From The Press Democrat:

Residents in Sonoma County suffer from a rare and fatal illness related to mad cow disease at a rate that is twice as high as the national average, prompting victims’ families to launch a search for answers.

Creutzfeldt-Jakob Disease, a rapidly progressing and fatal neurodegenerative disorder, on average has taken the life of one Sonoma County resident each year over the past 17 years, according to county data.

But in the past half year, the affliction, which strikes one in a million people in the United States every year, has killed three Sonoma County residents.

Lorraine Collins, a Santa Rosa woman whose husband, Ric, died of CJD in October, has been tracking local deaths and reaching out to families of the afflicted to develop a support network.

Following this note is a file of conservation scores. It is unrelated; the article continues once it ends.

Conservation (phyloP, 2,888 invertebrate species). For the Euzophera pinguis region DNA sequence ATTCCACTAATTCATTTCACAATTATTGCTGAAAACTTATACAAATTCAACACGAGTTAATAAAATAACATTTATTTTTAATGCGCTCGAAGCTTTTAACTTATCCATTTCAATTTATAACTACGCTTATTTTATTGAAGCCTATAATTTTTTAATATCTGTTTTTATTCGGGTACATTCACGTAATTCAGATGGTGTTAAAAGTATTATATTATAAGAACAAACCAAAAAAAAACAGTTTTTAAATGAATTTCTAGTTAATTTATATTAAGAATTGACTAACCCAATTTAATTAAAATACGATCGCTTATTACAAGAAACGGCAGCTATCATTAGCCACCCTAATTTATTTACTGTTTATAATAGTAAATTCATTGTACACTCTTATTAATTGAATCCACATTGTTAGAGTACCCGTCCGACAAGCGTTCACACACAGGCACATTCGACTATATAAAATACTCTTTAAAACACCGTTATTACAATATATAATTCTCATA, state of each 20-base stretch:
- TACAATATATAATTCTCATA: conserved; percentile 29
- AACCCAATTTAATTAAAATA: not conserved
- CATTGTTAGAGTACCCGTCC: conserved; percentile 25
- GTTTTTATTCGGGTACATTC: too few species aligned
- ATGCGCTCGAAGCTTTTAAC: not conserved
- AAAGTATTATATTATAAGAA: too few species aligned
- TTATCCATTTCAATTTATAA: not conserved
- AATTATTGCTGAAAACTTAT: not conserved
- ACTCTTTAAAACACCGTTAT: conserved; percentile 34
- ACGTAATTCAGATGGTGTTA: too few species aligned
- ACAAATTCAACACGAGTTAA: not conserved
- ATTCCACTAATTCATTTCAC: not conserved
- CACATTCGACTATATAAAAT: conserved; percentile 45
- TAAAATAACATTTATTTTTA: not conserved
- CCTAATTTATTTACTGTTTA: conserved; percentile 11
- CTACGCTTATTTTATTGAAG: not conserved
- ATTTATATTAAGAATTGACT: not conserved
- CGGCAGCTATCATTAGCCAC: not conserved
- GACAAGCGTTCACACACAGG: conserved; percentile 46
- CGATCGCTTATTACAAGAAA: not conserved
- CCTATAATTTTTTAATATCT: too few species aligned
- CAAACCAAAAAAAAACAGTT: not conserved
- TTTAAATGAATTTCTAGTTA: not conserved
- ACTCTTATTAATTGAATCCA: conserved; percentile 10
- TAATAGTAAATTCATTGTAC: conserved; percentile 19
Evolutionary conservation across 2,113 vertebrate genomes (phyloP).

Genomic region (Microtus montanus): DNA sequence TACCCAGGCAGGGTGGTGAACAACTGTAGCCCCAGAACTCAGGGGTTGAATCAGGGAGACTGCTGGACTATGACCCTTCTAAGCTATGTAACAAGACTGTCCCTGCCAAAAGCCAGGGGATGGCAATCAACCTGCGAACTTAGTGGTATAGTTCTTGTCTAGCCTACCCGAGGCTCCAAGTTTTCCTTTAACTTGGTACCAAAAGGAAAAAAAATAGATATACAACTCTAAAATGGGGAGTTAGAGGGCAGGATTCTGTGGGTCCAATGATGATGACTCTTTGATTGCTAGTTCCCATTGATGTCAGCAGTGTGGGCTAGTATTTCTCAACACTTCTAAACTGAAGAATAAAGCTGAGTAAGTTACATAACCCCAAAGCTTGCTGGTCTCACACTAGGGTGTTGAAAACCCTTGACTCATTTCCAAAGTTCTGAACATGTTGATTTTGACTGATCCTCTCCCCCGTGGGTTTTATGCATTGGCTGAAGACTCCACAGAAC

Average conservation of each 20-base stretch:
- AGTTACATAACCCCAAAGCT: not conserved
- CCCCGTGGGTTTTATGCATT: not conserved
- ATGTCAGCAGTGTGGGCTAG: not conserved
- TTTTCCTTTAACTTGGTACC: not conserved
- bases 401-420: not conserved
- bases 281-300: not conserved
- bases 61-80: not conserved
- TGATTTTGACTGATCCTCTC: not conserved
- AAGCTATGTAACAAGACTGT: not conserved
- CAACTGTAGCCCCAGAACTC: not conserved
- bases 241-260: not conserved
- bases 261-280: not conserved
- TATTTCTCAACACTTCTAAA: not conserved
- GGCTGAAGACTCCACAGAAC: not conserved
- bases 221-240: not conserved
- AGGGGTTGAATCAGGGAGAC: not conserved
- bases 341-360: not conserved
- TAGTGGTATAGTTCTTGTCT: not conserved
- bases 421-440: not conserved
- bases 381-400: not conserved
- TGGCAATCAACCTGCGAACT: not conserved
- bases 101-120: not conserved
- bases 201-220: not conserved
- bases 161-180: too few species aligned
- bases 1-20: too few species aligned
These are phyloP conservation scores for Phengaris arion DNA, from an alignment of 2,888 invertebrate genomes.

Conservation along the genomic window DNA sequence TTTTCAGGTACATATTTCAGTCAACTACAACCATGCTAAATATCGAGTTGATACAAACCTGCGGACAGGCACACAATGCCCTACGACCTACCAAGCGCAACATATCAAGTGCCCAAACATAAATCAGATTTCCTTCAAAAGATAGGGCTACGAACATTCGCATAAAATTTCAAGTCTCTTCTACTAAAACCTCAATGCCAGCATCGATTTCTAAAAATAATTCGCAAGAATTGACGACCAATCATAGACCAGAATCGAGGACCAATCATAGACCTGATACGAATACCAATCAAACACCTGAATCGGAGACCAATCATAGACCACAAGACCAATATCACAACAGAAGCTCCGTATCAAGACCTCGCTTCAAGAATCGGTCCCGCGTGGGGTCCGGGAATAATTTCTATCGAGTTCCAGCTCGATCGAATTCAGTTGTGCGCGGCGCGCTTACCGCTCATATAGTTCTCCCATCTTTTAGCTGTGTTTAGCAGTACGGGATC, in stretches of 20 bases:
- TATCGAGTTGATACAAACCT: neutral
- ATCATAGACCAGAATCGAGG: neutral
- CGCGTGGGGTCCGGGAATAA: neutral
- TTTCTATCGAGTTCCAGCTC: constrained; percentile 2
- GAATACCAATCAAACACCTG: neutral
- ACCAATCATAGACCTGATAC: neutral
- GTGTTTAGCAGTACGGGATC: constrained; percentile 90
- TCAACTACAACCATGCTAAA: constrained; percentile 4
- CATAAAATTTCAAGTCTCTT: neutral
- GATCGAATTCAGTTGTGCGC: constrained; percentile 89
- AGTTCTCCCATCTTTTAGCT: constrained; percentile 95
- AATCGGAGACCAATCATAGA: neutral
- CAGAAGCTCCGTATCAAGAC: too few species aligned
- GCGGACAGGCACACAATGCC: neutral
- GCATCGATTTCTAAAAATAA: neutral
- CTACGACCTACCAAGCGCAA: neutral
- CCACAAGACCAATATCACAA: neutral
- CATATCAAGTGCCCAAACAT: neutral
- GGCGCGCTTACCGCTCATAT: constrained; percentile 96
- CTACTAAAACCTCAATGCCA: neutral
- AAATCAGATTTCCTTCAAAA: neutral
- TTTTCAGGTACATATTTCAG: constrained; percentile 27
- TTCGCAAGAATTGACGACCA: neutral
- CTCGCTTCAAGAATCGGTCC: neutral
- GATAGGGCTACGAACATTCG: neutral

“It’s the three in the last six months that’s driving me nuts,” Collins said. “There’s probably a lot more people who have it. And why aren’t we getting that information?”

Scientists at the Centers for Disease Control and Prevention have released a study emphasizing the need for surveillance of public health threats like mad cow disease, at a time when the U.S. government has proposed significant cuts to those monitoring programs.

Creutzfeldt-Jakob disease is one of several “prion diseases” that afflict both humans and animals and that are caused by a misshapen protein called a prion. The most well-known prion disease is bovine spongiform encephalopathy, also known as BSE or mad cow disease, which has been linked to a form of CJD called variant CJD.

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